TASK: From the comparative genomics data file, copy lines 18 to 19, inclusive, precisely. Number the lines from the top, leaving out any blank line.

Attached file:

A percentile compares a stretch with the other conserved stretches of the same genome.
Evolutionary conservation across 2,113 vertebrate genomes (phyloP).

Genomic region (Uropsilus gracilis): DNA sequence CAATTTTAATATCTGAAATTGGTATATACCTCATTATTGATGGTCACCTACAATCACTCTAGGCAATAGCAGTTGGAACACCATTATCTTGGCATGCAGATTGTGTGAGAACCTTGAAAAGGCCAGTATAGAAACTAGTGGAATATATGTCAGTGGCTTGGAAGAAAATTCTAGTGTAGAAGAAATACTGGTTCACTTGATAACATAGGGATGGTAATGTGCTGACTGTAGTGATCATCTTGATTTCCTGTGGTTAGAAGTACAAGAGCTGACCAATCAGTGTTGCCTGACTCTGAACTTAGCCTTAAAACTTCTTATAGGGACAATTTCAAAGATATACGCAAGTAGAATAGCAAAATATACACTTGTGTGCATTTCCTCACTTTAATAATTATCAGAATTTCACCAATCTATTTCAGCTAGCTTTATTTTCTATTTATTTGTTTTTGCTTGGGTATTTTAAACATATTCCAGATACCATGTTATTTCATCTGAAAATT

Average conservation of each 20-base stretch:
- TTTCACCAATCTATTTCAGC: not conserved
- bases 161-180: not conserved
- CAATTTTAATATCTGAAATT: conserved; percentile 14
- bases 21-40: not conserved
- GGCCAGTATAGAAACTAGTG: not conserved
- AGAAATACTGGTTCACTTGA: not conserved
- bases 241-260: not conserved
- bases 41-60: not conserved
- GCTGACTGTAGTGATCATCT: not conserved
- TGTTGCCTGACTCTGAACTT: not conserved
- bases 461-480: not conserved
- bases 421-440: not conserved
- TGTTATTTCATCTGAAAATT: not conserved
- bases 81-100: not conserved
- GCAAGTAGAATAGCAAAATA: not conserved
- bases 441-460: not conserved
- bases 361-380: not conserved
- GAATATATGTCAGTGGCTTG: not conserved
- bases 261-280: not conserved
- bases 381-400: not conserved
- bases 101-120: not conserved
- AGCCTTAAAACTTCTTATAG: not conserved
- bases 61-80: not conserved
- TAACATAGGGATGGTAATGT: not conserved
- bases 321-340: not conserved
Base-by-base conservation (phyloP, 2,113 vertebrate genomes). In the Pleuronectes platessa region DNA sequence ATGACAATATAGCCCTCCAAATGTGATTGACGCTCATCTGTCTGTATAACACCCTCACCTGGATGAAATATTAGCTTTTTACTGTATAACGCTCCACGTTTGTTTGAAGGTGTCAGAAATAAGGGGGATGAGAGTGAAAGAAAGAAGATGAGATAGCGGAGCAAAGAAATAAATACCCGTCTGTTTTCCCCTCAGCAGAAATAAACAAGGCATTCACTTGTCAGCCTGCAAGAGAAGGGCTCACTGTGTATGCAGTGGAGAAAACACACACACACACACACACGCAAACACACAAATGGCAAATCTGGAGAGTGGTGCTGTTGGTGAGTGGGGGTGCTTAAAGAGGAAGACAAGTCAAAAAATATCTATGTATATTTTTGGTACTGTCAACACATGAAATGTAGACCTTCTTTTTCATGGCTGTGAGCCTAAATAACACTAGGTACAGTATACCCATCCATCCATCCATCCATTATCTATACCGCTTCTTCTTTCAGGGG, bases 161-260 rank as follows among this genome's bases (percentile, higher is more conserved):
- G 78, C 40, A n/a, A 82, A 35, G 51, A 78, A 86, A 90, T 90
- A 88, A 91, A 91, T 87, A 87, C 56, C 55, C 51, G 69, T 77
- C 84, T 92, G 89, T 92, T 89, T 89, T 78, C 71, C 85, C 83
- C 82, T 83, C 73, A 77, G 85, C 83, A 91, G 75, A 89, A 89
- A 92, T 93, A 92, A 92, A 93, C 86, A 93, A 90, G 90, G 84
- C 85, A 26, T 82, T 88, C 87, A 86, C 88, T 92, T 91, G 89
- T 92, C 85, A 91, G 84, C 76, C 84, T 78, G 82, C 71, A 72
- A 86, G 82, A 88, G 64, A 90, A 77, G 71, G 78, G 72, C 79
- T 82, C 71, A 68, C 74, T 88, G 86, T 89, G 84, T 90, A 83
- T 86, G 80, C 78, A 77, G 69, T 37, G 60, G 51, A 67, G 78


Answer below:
- bases 81-100: not conserved
- GCAAGTAGAATAGCAAAATA: not conserved